No cutting corners in Jim McGuinness' Donegal squad
The question was 'how do you want to be remembered?'
Jim McGuinness tells you there is no 'bulls***ting' in his Donegal squad. There is no one cutting corners, no one skimping on gym work when they are away from the group.
But above all there is no disrespect shown towards each other. McGuinness is adamant about that. It was a core principle back in 2011, established in year one of his four-year term.
"There is never any bad feeling," he says. "I have a simple strategy from the first year, that if anybody disrespects anyone else in the group we all do 100 press-ups. That only happened five or six times in that year and it was wiped out."
The principle of respect is based on a simple premise, a simple question that he asks.
"How can you disrespect a team-mate and expect that team-mate to fight tooth and nail for you in a Championship match?"
"It's the tone. You can be snappy with someone to push them. You can clap hands and say 'c'mon'. That's fine," says McGuinness.
"But talk down to someone, or go over the top - that's disrespect. There is a boundary. If that line is broken, we all come in and everyone does the press-ups. And at the end of it all we all say: 'We don't disrespect'.
"That simple strategy has created an environment where we never have a situation that someone driving home thinking angrily of a colleague. Stuff like that festers, it rolls over into the sub-conscience and it will come out eventually. We don't have that.
"We have a very happy camp. There are so many blackguards, but there is no one carrying anything. What comes out is devilment."
McGuinness is seeking to accentuate the "purity" of what they have together. It is a word he revisits on quite a few occasions in the course of a 35-minute interview that concludes at the end of a long day that had begun at 9.30am in MacCumhaill Park in Ballybofey.
There have been endless TV, radio and print interviews ahead of a second All-Ireland final appearance in three years and there is still a first birthday party for his twins to return home to later on.
But when McGuinness is making a point there are generally no short cuts and what the Donegal players have given him needs ventilation.
"The fact that they're so committed to the jersey and so committed to the training, it makes it that pure.
"When they're fully focused they're a joy to work with. I have had experiences of players who were really good players with a bad attitude. It's very frustrating to coach someone like that. It doesn't happen with our lads.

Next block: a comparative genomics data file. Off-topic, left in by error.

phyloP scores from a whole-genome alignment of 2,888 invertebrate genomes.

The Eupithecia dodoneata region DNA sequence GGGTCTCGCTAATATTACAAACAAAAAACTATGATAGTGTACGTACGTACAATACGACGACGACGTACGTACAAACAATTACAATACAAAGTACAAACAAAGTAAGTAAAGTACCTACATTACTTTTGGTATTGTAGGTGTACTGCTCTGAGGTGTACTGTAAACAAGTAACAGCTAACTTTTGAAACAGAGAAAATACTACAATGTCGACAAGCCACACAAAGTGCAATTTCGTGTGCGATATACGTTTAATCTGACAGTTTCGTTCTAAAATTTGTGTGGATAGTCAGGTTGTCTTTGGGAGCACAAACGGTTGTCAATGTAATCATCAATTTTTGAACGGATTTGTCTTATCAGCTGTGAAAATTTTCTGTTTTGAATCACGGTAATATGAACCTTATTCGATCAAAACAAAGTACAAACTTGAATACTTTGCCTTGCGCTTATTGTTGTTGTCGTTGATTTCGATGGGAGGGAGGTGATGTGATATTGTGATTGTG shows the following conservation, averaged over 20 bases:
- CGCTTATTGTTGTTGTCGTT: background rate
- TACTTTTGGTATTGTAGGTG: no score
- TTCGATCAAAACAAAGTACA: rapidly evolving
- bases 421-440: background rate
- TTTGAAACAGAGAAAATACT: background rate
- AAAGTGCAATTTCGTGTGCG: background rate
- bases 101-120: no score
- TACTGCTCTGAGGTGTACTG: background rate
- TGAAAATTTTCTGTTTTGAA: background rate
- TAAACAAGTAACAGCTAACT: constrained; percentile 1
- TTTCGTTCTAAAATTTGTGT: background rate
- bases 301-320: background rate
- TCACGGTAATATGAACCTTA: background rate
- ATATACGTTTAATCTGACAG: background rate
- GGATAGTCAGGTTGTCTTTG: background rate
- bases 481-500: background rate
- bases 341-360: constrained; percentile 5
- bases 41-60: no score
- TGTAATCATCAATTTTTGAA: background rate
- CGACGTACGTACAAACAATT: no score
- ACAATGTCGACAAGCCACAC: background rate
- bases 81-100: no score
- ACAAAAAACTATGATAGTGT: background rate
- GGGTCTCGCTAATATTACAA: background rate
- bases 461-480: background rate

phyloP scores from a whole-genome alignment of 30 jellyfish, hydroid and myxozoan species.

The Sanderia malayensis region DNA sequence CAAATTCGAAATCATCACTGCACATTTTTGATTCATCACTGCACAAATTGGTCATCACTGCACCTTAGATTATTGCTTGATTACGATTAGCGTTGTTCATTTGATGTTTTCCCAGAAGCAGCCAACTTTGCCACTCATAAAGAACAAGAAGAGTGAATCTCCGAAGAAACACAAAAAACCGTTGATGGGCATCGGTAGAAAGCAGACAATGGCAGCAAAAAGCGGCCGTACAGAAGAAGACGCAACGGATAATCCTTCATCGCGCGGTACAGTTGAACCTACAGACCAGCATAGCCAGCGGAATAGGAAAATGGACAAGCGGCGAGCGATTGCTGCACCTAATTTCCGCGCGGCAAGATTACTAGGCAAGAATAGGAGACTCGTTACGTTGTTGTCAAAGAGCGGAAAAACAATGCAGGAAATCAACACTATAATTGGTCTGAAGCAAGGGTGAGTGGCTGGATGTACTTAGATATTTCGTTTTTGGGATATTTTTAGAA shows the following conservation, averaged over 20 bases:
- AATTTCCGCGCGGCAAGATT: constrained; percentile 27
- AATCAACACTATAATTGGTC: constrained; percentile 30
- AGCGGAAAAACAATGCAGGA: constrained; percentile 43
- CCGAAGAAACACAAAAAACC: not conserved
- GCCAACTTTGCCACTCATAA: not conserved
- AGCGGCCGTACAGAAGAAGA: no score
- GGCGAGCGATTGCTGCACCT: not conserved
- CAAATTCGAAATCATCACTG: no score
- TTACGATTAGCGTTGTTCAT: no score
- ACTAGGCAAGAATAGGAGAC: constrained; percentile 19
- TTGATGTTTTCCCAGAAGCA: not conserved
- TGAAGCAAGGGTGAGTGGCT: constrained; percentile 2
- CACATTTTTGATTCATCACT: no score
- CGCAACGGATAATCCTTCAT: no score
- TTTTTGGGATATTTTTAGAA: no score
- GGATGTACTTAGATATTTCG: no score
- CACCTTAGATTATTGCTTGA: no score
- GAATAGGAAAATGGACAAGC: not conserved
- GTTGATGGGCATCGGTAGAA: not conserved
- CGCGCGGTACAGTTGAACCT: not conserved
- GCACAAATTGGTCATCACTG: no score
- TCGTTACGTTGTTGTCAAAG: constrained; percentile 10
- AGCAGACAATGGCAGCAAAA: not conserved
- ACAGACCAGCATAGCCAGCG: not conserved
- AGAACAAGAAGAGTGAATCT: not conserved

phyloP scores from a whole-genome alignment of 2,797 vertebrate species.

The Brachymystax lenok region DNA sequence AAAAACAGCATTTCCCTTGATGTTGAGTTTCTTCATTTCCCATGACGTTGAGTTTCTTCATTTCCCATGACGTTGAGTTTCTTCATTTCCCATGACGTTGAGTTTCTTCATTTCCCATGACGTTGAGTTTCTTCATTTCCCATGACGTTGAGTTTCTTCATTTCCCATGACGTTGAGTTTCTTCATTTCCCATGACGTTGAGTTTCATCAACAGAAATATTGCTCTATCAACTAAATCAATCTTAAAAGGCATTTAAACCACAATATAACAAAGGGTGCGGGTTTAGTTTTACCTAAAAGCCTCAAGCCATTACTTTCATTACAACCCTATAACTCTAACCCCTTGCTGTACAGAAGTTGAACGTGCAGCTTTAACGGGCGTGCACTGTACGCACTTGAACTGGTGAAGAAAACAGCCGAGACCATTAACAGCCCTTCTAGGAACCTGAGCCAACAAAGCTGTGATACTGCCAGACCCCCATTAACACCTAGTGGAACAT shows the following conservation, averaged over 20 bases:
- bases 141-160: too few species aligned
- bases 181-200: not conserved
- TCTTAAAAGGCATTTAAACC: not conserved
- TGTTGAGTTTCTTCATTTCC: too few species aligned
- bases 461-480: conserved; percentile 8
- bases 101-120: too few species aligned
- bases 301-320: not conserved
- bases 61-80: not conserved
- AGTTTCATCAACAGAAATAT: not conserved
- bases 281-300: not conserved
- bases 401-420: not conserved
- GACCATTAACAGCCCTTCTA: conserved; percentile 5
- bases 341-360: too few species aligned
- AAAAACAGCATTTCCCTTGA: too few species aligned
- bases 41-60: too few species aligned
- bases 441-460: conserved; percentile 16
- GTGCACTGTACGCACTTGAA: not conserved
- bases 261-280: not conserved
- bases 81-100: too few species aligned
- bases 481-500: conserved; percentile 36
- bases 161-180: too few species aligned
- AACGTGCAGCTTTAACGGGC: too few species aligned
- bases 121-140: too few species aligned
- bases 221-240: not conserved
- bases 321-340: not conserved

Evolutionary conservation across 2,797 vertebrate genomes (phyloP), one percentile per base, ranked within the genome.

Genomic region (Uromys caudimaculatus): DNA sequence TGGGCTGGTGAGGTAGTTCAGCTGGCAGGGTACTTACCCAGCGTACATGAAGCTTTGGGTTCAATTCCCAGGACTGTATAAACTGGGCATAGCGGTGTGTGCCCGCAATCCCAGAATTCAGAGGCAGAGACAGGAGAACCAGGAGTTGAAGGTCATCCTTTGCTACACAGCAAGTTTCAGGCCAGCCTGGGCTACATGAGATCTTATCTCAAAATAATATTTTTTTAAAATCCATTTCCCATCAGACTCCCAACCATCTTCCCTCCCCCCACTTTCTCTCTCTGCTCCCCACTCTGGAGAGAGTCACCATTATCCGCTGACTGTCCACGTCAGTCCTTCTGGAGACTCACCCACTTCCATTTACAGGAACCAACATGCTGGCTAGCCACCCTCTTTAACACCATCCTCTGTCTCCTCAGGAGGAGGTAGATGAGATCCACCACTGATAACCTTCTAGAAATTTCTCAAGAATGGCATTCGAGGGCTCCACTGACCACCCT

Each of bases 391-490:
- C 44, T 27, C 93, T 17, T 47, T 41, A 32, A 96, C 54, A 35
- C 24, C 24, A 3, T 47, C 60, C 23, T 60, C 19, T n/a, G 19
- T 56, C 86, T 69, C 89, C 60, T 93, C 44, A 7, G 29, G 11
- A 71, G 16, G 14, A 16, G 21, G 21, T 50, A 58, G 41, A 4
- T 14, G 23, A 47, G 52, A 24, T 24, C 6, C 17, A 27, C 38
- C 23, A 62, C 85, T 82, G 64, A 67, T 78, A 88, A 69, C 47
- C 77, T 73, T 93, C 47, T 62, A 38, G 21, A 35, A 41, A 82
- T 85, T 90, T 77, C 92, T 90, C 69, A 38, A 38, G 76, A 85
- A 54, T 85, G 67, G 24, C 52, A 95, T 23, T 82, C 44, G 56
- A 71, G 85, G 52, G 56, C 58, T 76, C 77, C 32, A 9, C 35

"They work really hard and they push really hard. They try to push themselves to the border, to the edge of their intensity."
Respect and success have created a unique bond, he says.
"I don't think there is a better feeling in the world than just sitting looking across the dressing-room at a team-mate. You're shattered, he is sitting there shattered and you know have done something out on the pitch."
When McGuinness looks back now on the last five years - four with the Donegal seniors preceded by a year with the U-21s - he appreciates the scale of the journey they have taken. The intention was to be in an All-Ireland final in the fourth year, aligning with his idea of an 'Olympic cycle' preparation. They achieved what they set out to do in half the time and are back for more now.
"That's a huge chunk of time out of your life. It's a big part of your life. You're living with these fellas and coaching them," he says.
"Some of them have got married, some of them have had kids, some have gone to college and are out of college again. These are all life experiences. When I started out, I had only one child and now I have five. It's quite a journey we're on."
How close that journey came to an end 12 months ago is evident by the U-turn that captain Michael Murphy felt compelled to take in Monaghan, while on his way to International Rules training in Dublin with Neil McGee, to return to Donegal and 'circle the wagons' as uncertainty emerged about McGuinness' future.
"I read that like the rest of you," McGuinness laughs at McGee's post-match revelation the last day.
But he admits now that a fourth year was dependent on getting 'absolute' commitment for what was ahead. There could be no equivocation.
"We needed to know what we wanted to do," he recalls of those critical days. "A half-baked attitude wasn't going to win anything. Everybody had to be fully in.
"There is no point conning people and saying 'we'll start training in a couple of weeks and everything will be okay and we'll pick up pieces and build momentum'. It isn't about that. The question was 'how do you want to be remembered? Do you want to be remembered for being beaten by 16 points in a quarter-final?'
"That was the question that had to be answered. And then it was about what was involved in that and 'are we prepared to do that?'
"I wanted that out in the open. I didn't want anybody going into anything blind. I wanted to gauge the room.
"If I felt that it wasn't genuinely in the room then I probably wouldn't have gone on."
Committing meant putting pen to paper and signing up to an agreement to commit. Were there any extra clauses that weren't there before?